Instead of flashing lamps, I'd like to use dual or quad 555 timer chips
and power MOSFET drivers to flash the chest and brain lights. The timers would
be set for slightly different rates to give a somewhat random appearance.
With this setup, you can control both the duty cycle and speed of the
flashes. By putting OR gates between the timer outputs and the drivers you
can also make everything light up at once, if you desire. The door is then
left open for more complicated microprocessor control at a later date.
I'm experimenting with tiny pager motors and Pulse Width Modulation (PWM)
speed control, to see if this setup would be suitable for rotating the ear
sensors. If that doesn't work out, I also have some tiny stepper motors
designed for 3.5" floppy drives, but their 18 degrees per step may make the
sensor motion too jerky.
If the pager motors and stepper motors don't suit for direct drive,
I have a couple of disposable dental prophy angles to install in the ears,
to provide a right angle gear mechanism. The drive motors can sit in the
I'm planning to install actual lighted alternate action pushbutton switches
behind the chest buttons. For starters, the lights could be on constantly,
but eventually I may make the option to turn them off and on. I have my eye
on the NKK switches, switch body DLB2145W01, white square cap AT419B and a
T1-3/4 14V midget groove base lamp (Chicago Miniature #386). The switches
will control various functions including crown/light rod rotation, radar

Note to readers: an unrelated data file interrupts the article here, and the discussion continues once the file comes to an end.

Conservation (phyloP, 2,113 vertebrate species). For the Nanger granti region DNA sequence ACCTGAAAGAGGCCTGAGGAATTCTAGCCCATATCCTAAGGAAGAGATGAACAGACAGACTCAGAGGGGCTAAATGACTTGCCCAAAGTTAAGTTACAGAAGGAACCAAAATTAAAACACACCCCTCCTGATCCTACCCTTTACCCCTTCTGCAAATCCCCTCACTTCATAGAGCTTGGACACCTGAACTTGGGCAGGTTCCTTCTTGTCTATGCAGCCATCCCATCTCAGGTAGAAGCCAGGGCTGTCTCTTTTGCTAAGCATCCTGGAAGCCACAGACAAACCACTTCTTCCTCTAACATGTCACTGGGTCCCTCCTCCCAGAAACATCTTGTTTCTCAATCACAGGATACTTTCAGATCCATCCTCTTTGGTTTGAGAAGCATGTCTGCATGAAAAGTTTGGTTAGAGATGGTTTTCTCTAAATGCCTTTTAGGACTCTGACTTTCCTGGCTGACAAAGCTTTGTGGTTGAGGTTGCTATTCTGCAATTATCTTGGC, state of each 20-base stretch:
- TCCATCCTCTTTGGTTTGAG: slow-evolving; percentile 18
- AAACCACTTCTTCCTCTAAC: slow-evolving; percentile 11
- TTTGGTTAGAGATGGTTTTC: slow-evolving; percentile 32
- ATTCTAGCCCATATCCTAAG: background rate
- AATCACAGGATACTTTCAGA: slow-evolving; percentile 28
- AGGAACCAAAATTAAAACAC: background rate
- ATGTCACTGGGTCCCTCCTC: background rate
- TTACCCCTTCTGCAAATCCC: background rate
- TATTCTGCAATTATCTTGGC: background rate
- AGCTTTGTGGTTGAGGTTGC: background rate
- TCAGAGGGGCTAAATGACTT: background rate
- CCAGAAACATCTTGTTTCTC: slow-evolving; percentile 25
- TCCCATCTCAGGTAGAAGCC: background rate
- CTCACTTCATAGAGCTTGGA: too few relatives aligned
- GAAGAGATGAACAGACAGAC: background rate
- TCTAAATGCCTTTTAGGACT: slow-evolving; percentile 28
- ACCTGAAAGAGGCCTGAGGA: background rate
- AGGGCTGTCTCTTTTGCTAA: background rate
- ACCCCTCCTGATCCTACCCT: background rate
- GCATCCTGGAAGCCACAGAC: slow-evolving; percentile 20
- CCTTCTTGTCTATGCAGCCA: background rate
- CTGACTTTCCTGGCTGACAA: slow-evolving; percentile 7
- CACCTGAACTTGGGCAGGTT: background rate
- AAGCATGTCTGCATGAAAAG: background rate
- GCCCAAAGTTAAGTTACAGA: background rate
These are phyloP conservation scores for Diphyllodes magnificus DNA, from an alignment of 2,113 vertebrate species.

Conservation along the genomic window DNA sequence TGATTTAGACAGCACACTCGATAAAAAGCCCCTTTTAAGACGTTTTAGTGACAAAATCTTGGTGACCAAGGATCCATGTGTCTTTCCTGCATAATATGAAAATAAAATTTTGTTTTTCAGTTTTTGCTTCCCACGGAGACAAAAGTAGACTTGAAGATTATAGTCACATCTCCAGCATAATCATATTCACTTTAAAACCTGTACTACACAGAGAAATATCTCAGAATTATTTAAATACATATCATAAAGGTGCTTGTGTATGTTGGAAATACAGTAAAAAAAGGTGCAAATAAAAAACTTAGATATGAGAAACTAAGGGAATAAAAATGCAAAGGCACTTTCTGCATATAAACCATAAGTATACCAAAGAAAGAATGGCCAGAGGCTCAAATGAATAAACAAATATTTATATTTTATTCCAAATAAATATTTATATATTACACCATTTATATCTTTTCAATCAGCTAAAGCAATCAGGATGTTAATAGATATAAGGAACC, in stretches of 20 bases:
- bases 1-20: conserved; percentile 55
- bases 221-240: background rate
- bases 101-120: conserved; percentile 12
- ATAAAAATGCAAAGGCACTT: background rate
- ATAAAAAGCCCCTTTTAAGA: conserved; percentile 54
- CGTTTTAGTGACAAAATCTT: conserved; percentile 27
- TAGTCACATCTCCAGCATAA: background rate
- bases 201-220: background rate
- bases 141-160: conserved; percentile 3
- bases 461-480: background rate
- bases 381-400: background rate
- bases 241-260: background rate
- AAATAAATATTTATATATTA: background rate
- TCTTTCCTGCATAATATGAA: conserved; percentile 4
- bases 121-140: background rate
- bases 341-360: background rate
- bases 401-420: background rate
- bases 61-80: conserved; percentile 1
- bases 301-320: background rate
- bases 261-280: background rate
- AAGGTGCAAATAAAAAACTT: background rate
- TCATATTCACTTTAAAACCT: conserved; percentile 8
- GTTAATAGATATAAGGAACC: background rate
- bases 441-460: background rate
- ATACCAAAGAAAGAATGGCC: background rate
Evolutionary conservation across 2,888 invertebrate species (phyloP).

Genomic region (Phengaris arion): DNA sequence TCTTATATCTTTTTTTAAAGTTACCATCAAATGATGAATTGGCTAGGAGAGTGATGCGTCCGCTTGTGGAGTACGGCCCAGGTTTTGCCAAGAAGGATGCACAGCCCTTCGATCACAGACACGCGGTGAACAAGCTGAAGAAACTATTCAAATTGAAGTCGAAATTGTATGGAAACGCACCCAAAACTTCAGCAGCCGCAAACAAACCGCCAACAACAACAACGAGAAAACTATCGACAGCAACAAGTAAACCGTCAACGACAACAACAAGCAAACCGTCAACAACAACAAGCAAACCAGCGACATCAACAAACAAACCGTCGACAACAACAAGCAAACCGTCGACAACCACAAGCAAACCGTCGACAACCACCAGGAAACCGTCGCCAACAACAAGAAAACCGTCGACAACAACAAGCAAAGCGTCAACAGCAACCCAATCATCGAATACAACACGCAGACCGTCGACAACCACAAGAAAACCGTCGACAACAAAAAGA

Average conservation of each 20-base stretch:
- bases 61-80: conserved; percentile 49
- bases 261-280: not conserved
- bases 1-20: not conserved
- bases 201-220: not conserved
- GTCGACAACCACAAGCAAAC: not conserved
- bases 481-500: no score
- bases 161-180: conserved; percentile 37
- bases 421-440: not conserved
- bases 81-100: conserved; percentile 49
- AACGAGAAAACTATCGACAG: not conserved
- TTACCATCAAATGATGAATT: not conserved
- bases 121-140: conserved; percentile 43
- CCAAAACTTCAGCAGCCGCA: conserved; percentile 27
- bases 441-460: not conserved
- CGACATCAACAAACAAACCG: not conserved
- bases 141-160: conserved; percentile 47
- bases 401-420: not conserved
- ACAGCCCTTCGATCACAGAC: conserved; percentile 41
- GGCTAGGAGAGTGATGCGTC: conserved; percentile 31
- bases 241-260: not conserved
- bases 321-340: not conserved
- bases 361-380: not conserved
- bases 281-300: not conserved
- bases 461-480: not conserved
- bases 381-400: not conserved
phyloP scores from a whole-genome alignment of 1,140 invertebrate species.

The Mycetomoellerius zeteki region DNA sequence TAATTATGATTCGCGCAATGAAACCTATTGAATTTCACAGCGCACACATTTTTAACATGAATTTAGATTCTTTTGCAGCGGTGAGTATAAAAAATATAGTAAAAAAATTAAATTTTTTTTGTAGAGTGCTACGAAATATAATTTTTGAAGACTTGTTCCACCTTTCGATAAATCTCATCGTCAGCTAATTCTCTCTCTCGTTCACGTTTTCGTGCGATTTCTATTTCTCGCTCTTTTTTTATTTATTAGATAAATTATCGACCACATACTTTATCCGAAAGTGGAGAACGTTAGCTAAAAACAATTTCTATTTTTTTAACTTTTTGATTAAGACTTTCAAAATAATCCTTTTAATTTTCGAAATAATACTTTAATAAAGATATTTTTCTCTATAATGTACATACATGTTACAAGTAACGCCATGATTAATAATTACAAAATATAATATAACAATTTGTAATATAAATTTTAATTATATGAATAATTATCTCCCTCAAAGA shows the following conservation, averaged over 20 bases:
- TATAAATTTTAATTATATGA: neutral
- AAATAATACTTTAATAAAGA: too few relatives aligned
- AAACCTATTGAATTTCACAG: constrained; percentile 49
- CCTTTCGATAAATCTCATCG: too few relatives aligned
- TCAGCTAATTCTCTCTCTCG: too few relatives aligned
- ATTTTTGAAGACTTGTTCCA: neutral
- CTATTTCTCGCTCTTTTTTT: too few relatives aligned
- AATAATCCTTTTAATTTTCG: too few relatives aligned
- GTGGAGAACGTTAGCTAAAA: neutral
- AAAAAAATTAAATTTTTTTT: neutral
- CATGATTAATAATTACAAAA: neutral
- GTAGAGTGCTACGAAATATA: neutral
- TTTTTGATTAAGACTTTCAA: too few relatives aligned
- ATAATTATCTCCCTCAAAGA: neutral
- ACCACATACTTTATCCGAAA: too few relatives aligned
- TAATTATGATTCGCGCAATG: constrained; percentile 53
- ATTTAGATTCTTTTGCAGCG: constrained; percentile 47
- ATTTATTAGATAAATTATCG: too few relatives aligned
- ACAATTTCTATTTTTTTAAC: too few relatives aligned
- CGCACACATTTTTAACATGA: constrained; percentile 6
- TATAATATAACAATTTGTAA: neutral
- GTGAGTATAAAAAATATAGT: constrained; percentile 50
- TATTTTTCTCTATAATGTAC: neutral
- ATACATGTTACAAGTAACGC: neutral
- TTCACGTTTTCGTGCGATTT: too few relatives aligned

section rotation, torso rotation and sound.
I'd like to give the arms some mobility, and eventually motorize them as
much as possible. I'm collecting a bunch of hardware to experiment with
including drawer slides for forearm motion and support (in and out),
door hinges for side-to-side motion and desktop lifters for up-and-down
motion. To fasten and support this mess securely, I'm building an aluminum
"endoskeleton" from right-angle and flat stock to be assembled inside the
For the mechanical background sounds, I'm thinking about building a board
around a ISD "Chipcorder", model ISD1416.
This is a digital record/playback unit which samples at 8Khz and can be set to
loop samples. I would record the background soundtrack into the chip, and
have it mix into the sound system, but not through the neon feed.
I ran across a couple of interesting articles about how to modify a
standard RC servo to run a large DC motor by adding a power MOSFET
H-Bridge and moving the position feedback pot. I may take a whack at
building a couple of these "super servos" to implement fully proportional
rotation and positioning for the radar section and torso.